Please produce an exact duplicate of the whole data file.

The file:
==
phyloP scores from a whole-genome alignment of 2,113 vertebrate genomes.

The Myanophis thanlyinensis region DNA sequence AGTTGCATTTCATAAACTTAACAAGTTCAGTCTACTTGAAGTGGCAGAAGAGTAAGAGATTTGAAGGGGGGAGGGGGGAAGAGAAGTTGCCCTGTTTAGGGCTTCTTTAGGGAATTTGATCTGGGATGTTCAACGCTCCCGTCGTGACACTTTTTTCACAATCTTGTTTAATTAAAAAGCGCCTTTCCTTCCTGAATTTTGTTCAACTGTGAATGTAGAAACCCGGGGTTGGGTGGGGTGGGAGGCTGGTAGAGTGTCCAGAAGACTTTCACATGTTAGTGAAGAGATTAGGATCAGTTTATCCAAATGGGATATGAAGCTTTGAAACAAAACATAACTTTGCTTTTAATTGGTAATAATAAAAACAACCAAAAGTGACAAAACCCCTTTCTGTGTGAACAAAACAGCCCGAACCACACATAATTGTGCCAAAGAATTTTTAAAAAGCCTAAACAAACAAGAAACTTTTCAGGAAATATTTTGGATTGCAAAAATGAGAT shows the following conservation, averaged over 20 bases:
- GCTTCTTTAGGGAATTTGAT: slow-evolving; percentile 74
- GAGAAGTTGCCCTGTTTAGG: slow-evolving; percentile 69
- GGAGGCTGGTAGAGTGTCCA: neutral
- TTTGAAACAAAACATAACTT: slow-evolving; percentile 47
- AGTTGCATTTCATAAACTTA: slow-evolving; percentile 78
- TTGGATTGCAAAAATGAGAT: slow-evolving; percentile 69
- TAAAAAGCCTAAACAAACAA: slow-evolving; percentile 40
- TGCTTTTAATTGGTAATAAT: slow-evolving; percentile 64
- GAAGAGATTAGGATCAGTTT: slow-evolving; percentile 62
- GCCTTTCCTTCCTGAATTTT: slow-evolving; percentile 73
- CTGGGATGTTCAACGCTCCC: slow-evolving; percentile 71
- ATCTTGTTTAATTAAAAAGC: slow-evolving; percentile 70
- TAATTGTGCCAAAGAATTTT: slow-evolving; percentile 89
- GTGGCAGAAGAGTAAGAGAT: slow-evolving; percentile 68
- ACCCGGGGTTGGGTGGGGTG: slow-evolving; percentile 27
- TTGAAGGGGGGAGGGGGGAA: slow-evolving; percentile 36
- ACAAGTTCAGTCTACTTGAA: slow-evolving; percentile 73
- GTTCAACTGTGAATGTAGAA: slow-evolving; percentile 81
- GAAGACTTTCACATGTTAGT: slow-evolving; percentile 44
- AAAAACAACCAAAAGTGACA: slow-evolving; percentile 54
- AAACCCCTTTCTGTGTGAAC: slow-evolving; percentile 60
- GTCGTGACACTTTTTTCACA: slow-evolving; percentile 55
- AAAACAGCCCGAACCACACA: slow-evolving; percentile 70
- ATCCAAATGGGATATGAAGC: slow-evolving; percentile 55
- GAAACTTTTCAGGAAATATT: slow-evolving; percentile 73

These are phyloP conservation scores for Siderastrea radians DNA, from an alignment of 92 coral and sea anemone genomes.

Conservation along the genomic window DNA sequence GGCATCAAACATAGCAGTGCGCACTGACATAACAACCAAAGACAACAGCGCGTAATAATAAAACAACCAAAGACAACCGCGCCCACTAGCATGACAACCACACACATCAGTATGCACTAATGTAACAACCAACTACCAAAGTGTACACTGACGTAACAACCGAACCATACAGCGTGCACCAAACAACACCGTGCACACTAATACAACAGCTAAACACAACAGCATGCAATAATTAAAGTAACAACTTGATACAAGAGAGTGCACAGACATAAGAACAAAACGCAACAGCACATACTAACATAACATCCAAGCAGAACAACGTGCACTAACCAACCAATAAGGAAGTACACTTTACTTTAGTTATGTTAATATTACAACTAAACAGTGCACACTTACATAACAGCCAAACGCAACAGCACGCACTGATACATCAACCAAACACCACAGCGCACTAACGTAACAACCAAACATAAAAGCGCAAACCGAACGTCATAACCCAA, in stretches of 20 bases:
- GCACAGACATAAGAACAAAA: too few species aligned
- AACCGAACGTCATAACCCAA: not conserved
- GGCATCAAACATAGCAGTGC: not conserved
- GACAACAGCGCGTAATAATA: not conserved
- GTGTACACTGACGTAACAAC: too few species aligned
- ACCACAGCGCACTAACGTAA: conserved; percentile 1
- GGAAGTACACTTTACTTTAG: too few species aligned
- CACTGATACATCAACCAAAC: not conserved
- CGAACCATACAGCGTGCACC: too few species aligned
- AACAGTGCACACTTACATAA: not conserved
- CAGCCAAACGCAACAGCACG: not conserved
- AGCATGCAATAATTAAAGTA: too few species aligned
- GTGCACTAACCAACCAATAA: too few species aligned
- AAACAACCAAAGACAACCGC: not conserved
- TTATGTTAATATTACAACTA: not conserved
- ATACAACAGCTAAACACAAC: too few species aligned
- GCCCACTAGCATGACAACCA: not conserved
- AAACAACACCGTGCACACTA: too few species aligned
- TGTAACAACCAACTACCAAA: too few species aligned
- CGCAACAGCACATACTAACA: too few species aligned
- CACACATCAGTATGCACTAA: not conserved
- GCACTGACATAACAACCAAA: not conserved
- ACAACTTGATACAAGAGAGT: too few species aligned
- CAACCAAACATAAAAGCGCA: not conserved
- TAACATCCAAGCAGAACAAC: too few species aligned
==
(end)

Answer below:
phyloP scores from a whole-genome alignment of 2,113 vertebrate genomes.

The Myanophis thanlyinensis region DNA sequence AGTTGCATTTCATAAACTTAACAAGTTCAGTCTACTTGAAGTGGCAGAAGAGTAAGAGATTTGAAGGGGGGAGGGGGGAAGAGAAGTTGCCCTGTTTAGGGCTTCTTTAGGGAATTTGATCTGGGATGTTCAACGCTCCCGTCGTGACACTTTTTTCACAATCTTGTTTAATTAAAAAGCGCCTTTCCTTCCTGAATTTTGTTCAACTGTGAATGTAGAAACCCGGGGTTGGGTGGGGTGGGAGGCTGGTAGAGTGTCCAGAAGACTTTCACATGTTAGTGAAGAGATTAGGATCAGTTTATCCAAATGGGATATGAAGCTTTGAAACAAAACATAACTTTGCTTTTAATTGGTAATAATAAAAACAACCAAAAGTGACAAAACCCCTTTCTGTGTGAACAAAACAGCCCGAACCACACATAATTGTGCCAAAGAATTTTTAAAAAGCCTAAACAAACAAGAAACTTTTCAGGAAATATTTTGGATTGCAAAAATGAGAT shows the following conservation, averaged over 20 bases:
- GCTTCTTTAGGGAATTTGAT: slow-evolving; percentile 74
- GAGAAGTTGCCCTGTTTAGG: slow-evolving; percentile 69
- GGAGGCTGGTAGAGTGTCCA: neutral
- TTTGAAACAAAACATAACTT: slow-evolving; percentile 47
- AGTTGCATTTCATAAACTTA: slow-evolving; percentile 78
- TTGGATTGCAAAAATGAGAT: slow-evolving; percentile 69
- TAAAAAGCCTAAACAAACAA: slow-evolving; percentile 40
- TGCTTTTAATTGGTAATAAT: slow-evolving; percentile 64
- GAAGAGATTAGGATCAGTTT: slow-evolving; percentile 62
- GCCTTTCCTTCCTGAATTTT: slow-evolving; percentile 73
- CTGGGATGTTCAACGCTCCC: slow-evolving; percentile 71
- ATCTTGTTTAATTAAAAAGC: slow-evolving; percentile 70
- TAATTGTGCCAAAGAATTTT: slow-evolving; percentile 89
- GTGGCAGAAGAGTAAGAGAT: slow-evolving; percentile 68
- ACCCGGGGTTGGGTGGGGTG: slow-evolving; percentile 27
- TTGAAGGGGGGAGGGGGGAA: slow-evolving; percentile 36
- ACAAGTTCAGTCTACTTGAA: slow-evolving; percentile 73
- GTTCAACTGTGAATGTAGAA: slow-evolving; percentile 81
- GAAGACTTTCACATGTTAGT: slow-evolving; percentile 44
- AAAAACAACCAAAAGTGACA: slow-evolving; percentile 54
- AAACCCCTTTCTGTGTGAAC: slow-evolving; percentile 60
- GTCGTGACACTTTTTTCACA: slow-evolving; percentile 55
- AAAACAGCCCGAACCACACA: slow-evolving; percentile 70
- ATCCAAATGGGATATGAAGC: slow-evolving; percentile 55
- GAAACTTTTCAGGAAATATT: slow-evolving; percentile 73

These are phyloP conservation scores for Siderastrea radians DNA, from an alignment of 92 coral and sea anemone genomes.

Conservation along the genomic window DNA sequence GGCATCAAACATAGCAGTGCGCACTGACATAACAACCAAAGACAACAGCGCGTAATAATAAAACAACCAAAGACAACCGCGCCCACTAGCATGACAACCACACACATCAGTATGCACTAATGTAACAACCAACTACCAAAGTGTACACTGACGTAACAACCGAACCATACAGCGTGCACCAAACAACACCGTGCACACTAATACAACAGCTAAACACAACAGCATGCAATAATTAAAGTAACAACTTGATACAAGAGAGTGCACAGACATAAGAACAAAACGCAACAGCACATACTAACATAACATCCAAGCAGAACAACGTGCACTAACCAACCAATAAGGAAGTACACTTTACTTTAGTTATGTTAATATTACAACTAAACAGTGCACACTTACATAACAGCCAAACGCAACAGCACGCACTGATACATCAACCAAACACCACAGCGCACTAACGTAACAACCAAACATAAAAGCGCAAACCGAACGTCATAACCCAA, in stretches of 20 bases:
- GCACAGACATAAGAACAAAA: too few species aligned
- AACCGAACGTCATAACCCAA: not conserved
- GGCATCAAACATAGCAGTGC: not conserved
- GACAACAGCGCGTAATAATA: not conserved
- GTGTACACTGACGTAACAAC: too few species aligned
- ACCACAGCGCACTAACGTAA: conserved; percentile 1
- GGAAGTACACTTTACTTTAG: too few species aligned
- CACTGATACATCAACCAAAC: not conserved
- CGAACCATACAGCGTGCACC: too few species aligned
- AACAGTGCACACTTACATAA: not conserved
- CAGCCAAACGCAACAGCACG: not conserved
- AGCATGCAATAATTAAAGTA: too few species aligned
- GTGCACTAACCAACCAATAA: too few species aligned
- AAACAACCAAAGACAACCGC: not conserved
- TTATGTTAATATTACAACTA: not conserved
- ATACAACAGCTAAACACAAC: too few species aligned
- GCCCACTAGCATGACAACCA: not conserved
- AAACAACACCGTGCACACTA: too few species aligned
- TGTAACAACCAACTACCAAA: too few species aligned
- CGCAACAGCACATACTAACA: too few species aligned
- CACACATCAGTATGCACTAA: not conserved
- GCACTGACATAACAACCAAA: not conserved
- ACAACTTGATACAAGAGAGT: too few species aligned
- CAACCAAACATAAAAGCGCA: not conserved
- TAACATCCAAGCAGAACAAC: too few species aligned